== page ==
Electronic Thesis and Dissertation Repository

Degree

Master of Arts

Program

Geography

Supervisor

Dr. Jason Gilliland

Abstract

This research aims to fill a void in knowledge on how certain characteristics of the built and natural environments may impact children’s sleep duration. Data was collected on a sample of 614 children (aged 9-14 years) drawn from 22 elementary schools throughout the City of London, Ontario, Canada. Participants completed the STEAM (Spatial Temporal Environmental Activity Monitoring) protocol which involved completion of a survey, daily activity diary, and tracking the time they spent in different environments with a portable Global Position System. This thesis incorporates an innovative analytical approach which uses two Geographic Information System techniques to examine if and how different neighbourhood level environmental opportunities and exposures have an influence on children’s sleep duration.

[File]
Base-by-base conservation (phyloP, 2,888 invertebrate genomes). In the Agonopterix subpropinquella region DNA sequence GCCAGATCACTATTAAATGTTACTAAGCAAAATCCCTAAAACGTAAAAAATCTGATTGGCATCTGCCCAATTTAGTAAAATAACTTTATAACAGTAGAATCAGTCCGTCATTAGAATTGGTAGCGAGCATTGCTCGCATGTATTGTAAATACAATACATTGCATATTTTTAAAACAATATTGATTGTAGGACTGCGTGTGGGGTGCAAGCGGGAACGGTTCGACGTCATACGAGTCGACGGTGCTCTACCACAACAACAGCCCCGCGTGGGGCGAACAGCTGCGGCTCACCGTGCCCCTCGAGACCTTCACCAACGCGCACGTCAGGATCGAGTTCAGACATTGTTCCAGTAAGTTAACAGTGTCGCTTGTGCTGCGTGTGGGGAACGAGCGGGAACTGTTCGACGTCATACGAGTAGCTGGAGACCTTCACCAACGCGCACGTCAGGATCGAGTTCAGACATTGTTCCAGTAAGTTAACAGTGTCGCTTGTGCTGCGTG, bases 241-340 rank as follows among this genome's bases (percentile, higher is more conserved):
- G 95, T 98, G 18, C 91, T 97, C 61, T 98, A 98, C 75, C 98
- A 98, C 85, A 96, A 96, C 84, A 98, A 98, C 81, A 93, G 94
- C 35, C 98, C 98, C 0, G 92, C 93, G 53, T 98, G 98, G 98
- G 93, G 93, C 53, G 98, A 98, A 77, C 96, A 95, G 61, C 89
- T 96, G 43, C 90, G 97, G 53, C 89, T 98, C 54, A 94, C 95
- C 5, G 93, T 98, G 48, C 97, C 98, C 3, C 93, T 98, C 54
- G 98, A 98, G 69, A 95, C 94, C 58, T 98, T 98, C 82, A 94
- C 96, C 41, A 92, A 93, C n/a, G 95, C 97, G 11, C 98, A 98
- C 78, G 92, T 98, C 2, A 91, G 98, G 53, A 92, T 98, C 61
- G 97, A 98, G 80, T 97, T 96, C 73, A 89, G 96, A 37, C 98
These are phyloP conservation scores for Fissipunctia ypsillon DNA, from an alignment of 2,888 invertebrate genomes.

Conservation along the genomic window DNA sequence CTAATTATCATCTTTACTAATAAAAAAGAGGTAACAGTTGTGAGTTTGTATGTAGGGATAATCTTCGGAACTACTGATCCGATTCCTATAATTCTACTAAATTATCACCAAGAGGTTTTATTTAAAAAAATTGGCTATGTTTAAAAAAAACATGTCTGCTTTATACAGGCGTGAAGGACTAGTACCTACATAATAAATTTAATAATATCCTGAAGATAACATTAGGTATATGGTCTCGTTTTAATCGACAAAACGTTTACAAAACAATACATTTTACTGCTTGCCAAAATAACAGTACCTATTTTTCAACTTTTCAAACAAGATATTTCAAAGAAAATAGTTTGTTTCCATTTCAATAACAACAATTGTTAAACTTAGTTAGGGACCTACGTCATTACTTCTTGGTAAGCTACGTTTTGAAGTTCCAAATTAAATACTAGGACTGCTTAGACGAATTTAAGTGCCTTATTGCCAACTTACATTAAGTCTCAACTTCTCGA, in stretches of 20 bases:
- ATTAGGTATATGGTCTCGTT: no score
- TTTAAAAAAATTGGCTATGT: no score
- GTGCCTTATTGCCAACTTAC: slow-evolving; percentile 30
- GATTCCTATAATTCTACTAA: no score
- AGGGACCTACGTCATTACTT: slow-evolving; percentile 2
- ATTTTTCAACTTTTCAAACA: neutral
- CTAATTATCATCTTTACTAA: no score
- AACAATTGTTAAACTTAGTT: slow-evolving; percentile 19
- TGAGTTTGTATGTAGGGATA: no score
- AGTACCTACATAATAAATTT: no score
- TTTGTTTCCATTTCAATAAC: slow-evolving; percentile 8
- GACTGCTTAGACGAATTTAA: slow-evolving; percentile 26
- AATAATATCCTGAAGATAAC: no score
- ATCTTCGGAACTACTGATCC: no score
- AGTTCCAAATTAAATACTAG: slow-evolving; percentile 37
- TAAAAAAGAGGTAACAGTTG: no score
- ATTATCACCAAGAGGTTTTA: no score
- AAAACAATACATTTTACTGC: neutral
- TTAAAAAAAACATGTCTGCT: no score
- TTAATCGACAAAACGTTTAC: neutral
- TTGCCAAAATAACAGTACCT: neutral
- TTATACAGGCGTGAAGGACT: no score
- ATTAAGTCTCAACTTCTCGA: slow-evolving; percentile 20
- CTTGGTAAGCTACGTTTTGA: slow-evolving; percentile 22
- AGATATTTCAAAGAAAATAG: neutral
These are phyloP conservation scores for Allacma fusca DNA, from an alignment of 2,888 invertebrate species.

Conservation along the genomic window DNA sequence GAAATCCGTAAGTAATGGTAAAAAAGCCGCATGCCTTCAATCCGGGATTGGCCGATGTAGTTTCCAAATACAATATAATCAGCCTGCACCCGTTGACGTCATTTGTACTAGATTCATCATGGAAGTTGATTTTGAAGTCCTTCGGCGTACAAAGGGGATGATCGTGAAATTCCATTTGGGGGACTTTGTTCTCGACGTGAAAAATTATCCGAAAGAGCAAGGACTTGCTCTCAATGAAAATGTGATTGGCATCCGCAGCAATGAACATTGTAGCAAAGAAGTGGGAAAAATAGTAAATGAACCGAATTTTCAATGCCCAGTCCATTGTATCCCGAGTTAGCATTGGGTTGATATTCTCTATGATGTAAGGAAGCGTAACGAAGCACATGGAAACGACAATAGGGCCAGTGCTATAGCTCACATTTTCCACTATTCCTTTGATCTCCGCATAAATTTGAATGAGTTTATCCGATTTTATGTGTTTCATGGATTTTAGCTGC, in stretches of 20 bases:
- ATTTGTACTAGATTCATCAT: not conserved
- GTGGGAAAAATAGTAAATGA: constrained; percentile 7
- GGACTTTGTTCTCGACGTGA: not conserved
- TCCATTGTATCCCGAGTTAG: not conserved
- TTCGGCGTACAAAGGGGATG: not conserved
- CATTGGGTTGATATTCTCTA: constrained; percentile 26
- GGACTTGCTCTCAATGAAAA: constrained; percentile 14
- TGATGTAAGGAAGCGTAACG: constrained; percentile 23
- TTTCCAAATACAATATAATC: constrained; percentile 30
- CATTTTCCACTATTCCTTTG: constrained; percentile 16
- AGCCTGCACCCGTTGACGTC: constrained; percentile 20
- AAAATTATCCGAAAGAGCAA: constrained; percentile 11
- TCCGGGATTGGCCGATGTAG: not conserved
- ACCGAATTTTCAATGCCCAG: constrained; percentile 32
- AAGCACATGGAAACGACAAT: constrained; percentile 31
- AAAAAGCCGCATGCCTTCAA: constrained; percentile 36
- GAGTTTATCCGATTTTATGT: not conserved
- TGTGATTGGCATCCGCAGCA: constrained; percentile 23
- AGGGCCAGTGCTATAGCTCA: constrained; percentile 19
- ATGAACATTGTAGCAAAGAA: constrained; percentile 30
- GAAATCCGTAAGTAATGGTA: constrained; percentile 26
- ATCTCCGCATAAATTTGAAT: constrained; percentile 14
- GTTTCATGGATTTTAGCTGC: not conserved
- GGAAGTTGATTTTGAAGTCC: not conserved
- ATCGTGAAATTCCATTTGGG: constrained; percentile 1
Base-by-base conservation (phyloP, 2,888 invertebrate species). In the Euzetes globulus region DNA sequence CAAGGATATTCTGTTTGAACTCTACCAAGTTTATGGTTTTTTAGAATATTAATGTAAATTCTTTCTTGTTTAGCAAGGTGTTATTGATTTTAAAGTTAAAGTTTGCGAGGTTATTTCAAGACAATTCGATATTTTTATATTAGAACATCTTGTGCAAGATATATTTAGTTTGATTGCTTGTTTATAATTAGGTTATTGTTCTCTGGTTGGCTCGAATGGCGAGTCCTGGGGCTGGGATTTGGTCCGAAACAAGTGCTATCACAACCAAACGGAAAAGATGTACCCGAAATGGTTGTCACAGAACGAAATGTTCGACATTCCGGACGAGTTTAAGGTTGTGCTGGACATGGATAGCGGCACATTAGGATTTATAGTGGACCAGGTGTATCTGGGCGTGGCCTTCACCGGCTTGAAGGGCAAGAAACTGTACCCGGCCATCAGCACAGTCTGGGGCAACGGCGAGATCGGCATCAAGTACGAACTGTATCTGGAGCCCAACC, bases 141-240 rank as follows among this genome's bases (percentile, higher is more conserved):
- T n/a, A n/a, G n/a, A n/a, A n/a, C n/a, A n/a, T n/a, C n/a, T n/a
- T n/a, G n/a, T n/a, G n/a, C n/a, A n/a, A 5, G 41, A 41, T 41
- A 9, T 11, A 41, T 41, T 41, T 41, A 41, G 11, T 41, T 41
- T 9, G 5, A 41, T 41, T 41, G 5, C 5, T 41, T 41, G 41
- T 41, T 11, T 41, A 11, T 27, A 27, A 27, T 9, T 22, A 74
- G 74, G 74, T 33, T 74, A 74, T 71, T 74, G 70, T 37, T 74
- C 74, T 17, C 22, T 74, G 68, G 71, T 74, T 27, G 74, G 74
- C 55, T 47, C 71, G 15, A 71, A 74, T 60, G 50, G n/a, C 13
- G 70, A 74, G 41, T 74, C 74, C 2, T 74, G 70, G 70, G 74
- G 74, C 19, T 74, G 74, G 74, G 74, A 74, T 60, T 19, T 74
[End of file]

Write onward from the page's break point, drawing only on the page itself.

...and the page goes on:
Hierarchical multiple linear regressions were used to explore the relationship between children’s sleep duration and neighbourhood level environmental features. Analysis found that green space opportunity positively impacted children’s average sleep duration when measured by Normalized Difference Vegetation Index. Additionally, with each percent increase in amount of time spent around park spaces each day, children’s sleep duration increased by 13 minutes. From these findings, policy makers, educators, and parents can help in promoting a greater amount of time to be spent in parks for healthier sleep durations in children.


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